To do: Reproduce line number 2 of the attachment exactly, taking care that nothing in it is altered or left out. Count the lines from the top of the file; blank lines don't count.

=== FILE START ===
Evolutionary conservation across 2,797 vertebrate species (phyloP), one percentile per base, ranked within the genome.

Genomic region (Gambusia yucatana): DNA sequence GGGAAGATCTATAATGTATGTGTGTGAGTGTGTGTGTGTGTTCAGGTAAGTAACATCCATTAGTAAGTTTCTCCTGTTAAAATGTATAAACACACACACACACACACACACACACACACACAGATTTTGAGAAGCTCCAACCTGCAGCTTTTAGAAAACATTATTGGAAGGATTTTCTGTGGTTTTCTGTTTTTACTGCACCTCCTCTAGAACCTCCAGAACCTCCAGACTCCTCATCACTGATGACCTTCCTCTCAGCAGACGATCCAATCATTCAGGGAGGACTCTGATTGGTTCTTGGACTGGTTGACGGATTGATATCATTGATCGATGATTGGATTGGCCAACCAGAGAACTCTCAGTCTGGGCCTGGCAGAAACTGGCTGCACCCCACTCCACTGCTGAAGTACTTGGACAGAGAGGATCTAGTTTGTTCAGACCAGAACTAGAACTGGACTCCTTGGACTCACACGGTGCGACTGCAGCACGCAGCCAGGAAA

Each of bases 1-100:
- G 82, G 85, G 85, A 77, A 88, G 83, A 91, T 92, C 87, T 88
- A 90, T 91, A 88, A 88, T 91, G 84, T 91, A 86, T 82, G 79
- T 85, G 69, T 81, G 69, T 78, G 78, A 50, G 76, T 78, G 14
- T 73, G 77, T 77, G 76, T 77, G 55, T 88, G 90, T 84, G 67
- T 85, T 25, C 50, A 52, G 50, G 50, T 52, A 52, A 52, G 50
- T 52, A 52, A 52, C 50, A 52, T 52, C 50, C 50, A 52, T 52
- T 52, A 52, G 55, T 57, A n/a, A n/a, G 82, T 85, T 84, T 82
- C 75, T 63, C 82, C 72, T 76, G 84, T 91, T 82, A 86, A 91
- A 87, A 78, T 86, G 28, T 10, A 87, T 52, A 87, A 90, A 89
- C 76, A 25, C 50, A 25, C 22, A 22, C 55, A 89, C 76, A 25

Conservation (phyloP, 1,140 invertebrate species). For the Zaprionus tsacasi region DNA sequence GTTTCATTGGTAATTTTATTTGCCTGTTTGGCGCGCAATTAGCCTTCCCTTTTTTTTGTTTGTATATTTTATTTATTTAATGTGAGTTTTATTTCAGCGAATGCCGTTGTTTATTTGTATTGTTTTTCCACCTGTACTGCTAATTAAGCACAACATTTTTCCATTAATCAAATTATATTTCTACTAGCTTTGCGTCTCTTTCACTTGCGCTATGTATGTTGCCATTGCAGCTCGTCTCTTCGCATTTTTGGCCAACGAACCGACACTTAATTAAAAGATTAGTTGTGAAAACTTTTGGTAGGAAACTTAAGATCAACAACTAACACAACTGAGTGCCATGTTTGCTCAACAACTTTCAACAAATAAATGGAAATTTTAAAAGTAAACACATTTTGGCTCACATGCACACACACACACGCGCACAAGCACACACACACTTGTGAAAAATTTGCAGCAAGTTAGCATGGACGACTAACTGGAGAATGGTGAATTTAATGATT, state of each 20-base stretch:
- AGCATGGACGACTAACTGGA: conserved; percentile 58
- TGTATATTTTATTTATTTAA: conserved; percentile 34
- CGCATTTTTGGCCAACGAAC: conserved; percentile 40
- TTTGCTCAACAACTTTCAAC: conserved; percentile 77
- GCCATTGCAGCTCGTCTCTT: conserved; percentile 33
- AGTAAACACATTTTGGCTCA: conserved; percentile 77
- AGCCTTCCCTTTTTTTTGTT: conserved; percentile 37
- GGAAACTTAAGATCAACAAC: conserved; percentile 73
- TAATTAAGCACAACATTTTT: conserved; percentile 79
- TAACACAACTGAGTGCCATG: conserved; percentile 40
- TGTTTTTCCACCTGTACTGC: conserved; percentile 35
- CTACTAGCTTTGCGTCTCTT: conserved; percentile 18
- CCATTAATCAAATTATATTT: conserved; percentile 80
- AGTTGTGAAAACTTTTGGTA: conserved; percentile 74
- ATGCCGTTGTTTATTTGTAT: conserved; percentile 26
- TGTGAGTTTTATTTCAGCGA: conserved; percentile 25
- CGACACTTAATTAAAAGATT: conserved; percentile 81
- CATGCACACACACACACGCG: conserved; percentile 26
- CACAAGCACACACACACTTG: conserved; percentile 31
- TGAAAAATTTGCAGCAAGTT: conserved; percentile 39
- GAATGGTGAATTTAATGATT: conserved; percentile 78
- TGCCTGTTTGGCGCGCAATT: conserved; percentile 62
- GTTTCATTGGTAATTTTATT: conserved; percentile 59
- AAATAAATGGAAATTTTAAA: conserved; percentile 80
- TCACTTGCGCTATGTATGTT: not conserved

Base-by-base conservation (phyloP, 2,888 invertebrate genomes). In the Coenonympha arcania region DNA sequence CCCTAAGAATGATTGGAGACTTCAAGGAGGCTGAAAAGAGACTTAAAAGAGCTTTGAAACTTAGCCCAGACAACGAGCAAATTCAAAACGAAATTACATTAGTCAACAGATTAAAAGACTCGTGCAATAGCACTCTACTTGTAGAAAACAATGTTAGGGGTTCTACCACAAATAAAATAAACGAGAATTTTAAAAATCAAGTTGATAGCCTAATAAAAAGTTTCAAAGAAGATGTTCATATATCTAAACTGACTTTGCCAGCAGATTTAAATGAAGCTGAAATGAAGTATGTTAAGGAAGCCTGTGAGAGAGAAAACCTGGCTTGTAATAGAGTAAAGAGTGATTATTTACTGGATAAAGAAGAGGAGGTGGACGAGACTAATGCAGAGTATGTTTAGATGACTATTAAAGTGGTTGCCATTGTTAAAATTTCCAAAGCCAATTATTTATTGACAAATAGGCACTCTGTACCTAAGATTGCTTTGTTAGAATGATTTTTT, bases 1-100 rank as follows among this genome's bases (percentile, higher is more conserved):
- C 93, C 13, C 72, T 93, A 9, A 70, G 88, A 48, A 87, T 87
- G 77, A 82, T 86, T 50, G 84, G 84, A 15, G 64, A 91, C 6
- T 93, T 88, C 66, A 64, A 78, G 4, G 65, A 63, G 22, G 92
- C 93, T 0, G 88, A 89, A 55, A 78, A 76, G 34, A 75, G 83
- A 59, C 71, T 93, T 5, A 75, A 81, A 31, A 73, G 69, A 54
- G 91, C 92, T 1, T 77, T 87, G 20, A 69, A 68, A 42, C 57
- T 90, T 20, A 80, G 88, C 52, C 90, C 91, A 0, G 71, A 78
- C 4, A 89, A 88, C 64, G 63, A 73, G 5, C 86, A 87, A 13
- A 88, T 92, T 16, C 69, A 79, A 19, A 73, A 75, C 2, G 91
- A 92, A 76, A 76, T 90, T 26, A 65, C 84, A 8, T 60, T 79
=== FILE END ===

Genomic region (Gambusia yucatana): DNA sequence GGGAAGATCTATAATGTATGTGTGTGAGTGTGTGTGTGTGTTCAGGTAAGTAACATCCATTAGTAAGTTTCTCCTGTTAAAATGTATAAACACACACACACACACACACACACACACACACAGATTTTGAGAAGCTCCAACCTGCAGCTTTTAGAAAACATTATTGGAAGGATTTTCTGTGGTTTTCTGTTTTTACTGCACCTCCTCTAGAACCTCCAGAACCTCCAGACTCCTCATCACTGATGACCTTCCTCTCAGCAGACGATCCAATCATTCAGGGAGGACTCTGATTGGTTCTTGGACTGGTTGACGGATTGATATCATTGATCGATGATTGGATTGGCCAACCAGAGAACTCTCAGTCTGGGCCTGGCAGAAACTGGCTGCACCCCACTCCACTGCTGAAGTACTTGGACAGAGAGGATCTAGTTTGTTCAGACCAGAACTAGAACTGGACTCCTTGGACTCACACGGTGCGACTGCAGCACGCAGCCAGGAAA